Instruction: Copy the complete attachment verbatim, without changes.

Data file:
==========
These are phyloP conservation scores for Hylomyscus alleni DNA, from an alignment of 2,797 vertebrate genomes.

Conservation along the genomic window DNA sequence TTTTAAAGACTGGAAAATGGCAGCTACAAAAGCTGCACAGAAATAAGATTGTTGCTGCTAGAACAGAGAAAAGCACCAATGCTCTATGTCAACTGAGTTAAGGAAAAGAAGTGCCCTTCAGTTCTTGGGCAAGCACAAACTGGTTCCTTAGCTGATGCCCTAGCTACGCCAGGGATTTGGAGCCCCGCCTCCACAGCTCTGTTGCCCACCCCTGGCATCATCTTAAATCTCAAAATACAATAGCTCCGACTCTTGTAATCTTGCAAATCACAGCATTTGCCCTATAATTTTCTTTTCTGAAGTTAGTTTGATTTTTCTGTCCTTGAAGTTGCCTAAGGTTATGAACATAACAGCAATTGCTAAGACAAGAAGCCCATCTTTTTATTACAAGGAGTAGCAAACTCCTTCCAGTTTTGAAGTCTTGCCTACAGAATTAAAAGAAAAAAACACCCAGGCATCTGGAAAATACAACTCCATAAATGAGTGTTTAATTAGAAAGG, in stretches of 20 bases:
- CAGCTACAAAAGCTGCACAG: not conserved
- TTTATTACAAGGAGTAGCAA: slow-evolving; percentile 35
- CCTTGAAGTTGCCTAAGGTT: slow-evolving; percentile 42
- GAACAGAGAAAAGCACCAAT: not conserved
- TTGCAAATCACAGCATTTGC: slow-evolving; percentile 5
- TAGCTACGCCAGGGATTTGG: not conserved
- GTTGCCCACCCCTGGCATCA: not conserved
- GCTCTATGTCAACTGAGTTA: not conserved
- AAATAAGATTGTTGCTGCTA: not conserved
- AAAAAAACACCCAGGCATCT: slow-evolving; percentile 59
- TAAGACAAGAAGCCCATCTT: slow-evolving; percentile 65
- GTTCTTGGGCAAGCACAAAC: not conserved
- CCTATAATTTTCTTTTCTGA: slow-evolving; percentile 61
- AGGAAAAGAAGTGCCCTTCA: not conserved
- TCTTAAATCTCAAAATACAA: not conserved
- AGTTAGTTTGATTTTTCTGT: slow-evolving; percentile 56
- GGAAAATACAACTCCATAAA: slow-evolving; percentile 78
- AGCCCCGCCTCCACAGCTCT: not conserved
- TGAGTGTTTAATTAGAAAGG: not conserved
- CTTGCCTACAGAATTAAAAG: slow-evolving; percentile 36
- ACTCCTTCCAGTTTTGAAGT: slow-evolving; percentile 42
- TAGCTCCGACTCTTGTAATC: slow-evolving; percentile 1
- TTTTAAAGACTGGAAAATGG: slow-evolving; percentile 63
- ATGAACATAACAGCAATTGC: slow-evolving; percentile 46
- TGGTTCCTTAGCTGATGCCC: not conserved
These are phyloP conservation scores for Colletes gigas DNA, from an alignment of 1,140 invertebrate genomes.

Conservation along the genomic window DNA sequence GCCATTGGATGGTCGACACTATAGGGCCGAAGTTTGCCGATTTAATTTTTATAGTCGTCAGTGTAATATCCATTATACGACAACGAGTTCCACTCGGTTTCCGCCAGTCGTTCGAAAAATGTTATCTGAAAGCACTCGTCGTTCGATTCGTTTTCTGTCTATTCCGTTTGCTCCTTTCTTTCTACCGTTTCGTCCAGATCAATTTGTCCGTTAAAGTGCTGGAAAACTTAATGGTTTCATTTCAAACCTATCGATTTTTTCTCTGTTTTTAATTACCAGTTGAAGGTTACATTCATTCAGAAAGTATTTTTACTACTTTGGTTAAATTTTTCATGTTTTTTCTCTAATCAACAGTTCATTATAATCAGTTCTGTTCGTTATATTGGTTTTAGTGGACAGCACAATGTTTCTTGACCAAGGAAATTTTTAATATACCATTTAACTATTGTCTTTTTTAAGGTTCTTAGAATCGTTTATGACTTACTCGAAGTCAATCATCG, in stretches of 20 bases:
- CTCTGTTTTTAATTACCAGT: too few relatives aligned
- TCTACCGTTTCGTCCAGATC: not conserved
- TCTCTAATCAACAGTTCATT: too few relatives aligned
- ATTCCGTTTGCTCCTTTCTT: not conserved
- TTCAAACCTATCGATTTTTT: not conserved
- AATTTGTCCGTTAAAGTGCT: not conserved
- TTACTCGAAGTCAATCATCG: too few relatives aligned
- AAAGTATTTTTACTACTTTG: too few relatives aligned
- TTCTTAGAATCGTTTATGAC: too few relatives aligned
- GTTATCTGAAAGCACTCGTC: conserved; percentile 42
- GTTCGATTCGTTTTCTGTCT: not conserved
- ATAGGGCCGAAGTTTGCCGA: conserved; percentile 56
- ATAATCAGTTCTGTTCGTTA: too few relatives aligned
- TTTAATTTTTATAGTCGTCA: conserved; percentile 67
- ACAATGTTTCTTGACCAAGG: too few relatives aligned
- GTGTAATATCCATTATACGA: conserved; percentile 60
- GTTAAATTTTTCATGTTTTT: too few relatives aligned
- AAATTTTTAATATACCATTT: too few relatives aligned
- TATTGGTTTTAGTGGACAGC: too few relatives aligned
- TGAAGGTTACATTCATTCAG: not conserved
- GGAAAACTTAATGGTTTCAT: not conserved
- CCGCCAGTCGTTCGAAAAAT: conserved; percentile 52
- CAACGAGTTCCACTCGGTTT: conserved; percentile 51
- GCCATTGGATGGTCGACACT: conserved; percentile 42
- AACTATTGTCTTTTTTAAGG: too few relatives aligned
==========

These are phyloP conservation scores for Hylomyscus alleni DNA, from an alignment of 2,797 vertebrate genomes.

Conservation along the genomic window DNA sequence TTTTAAAGACTGGAAAATGGCAGCTACAAAAGCTGCACAGAAATAAGATTGTTGCTGCTAGAACAGAGAAAAGCACCAATGCTCTATGTCAACTGAGTTAAGGAAAAGAAGTGCCCTTCAGTTCTTGGGCAAGCACAAACTGGTTCCTTAGCTGATGCCCTAGCTACGCCAGGGATTTGGAGCCCCGCCTCCACAGCTCTGTTGCCCACCCCTGGCATCATCTTAAATCTCAAAATACAATAGCTCCGACTCTTGTAATCTTGCAAATCACAGCATTTGCCCTATAATTTTCTTTTCTGAAGTTAGTTTGATTTTTCTGTCCTTGAAGTTGCCTAAGGTTATGAACATAACAGCAATTGCTAAGACAAGAAGCCCATCTTTTTATTACAAGGAGTAGCAAACTCCTTCCAGTTTTGAAGTCTTGCCTACAGAATTAAAAGAAAAAAACACCCAGGCATCTGGAAAATACAACTCCATAAATGAGTGTTTAATTAGAAAGG, in stretches of 20 bases:
- CAGCTACAAAAGCTGCACAG: not conserved
- TTTATTACAAGGAGTAGCAA: slow-evolving; percentile 35
- CCTTGAAGTTGCCTAAGGTT: slow-evolving; percentile 42
- GAACAGAGAAAAGCACCAAT: not conserved
- TTGCAAATCACAGCATTTGC: slow-evolving; percentile 5
- TAGCTACGCCAGGGATTTGG: not conserved
- GTTGCCCACCCCTGGCATCA: not conserved
- GCTCTATGTCAACTGAGTTA: not conserved
- AAATAAGATTGTTGCTGCTA: not conserved
- AAAAAAACACCCAGGCATCT: slow-evolving; percentile 59
- TAAGACAAGAAGCCCATCTT: slow-evolving; percentile 65
- GTTCTTGGGCAAGCACAAAC: not conserved
- CCTATAATTTTCTTTTCTGA: slow-evolving; percentile 61
- AGGAAAAGAAGTGCCCTTCA: not conserved
- TCTTAAATCTCAAAATACAA: not conserved
- AGTTAGTTTGATTTTTCTGT: slow-evolving; percentile 56
- GGAAAATACAACTCCATAAA: slow-evolving; percentile 78
- AGCCCCGCCTCCACAGCTCT: not conserved
- TGAGTGTTTAATTAGAAAGG: not conserved
- CTTGCCTACAGAATTAAAAG: slow-evolving; percentile 36
- ACTCCTTCCAGTTTTGAAGT: slow-evolving; percentile 42
- TAGCTCCGACTCTTGTAATC: slow-evolving; percentile 1
- TTTTAAAGACTGGAAAATGG: slow-evolving; percentile 63
- ATGAACATAACAGCAATTGC: slow-evolving; percentile 46
- TGGTTCCTTAGCTGATGCCC: not conserved
These are phyloP conservation scores for Colletes gigas DNA, from an alignment of 1,140 invertebrate genomes.

Conservation along the genomic window DNA sequence GCCATTGGATGGTCGACACTATAGGGCCGAAGTTTGCCGATTTAATTTTTATAGTCGTCAGTGTAATATCCATTATACGACAACGAGTTCCACTCGGTTTCCGCCAGTCGTTCGAAAAATGTTATCTGAAAGCACTCGTCGTTCGATTCGTTTTCTGTCTATTCCGTTTGCTCCTTTCTTTCTACCGTTTCGTCCAGATCAATTTGTCCGTTAAAGTGCTGGAAAACTTAATGGTTTCATTTCAAACCTATCGATTTTTTCTCTGTTTTTAATTACCAGTTGAAGGTTACATTCATTCAGAAAGTATTTTTACTACTTTGGTTAAATTTTTCATGTTTTTTCTCTAATCAACAGTTCATTATAATCAGTTCTGTTCGTTATATTGGTTTTAGTGGACAGCACAATGTTTCTTGACCAAGGAAATTTTTAATATACCATTTAACTATTGTCTTTTTTAAGGTTCTTAGAATCGTTTATGACTTACTCGAAGTCAATCATCG, in stretches of 20 bases:
- CTCTGTTTTTAATTACCAGT: too few relatives aligned
- TCTACCGTTTCGTCCAGATC: not conserved
- TCTCTAATCAACAGTTCATT: too few relatives aligned
- ATTCCGTTTGCTCCTTTCTT: not conserved
- TTCAAACCTATCGATTTTTT: not conserved
- AATTTGTCCGTTAAAGTGCT: not conserved
- TTACTCGAAGTCAATCATCG: too few relatives aligned
- AAAGTATTTTTACTACTTTG: too few relatives aligned
- TTCTTAGAATCGTTTATGAC: too few relatives aligned
- GTTATCTGAAAGCACTCGTC: conserved; percentile 42
- GTTCGATTCGTTTTCTGTCT: not conserved
- ATAGGGCCGAAGTTTGCCGA: conserved; percentile 56
- ATAATCAGTTCTGTTCGTTA: too few relatives aligned
- TTTAATTTTTATAGTCGTCA: conserved; percentile 67
- ACAATGTTTCTTGACCAAGG: too few relatives aligned
- GTGTAATATCCATTATACGA: conserved; percentile 60
- GTTAAATTTTTCATGTTTTT: too few relatives aligned
- AAATTTTTAATATACCATTT: too few relatives aligned
- TATTGGTTTTAGTGGACAGC: too few relatives aligned
- TGAAGGTTACATTCATTCAG: not conserved
- GGAAAACTTAATGGTTTCAT: not conserved
- CCGCCAGTCGTTCGAAAAAT: conserved; percentile 52
- CAACGAGTTCCACTCGGTTT: conserved; percentile 51
- GCCATTGGATGGTCGACACT: conserved; percentile 42
- AACTATTGTCTTTTTTAAGG: too few relatives aligned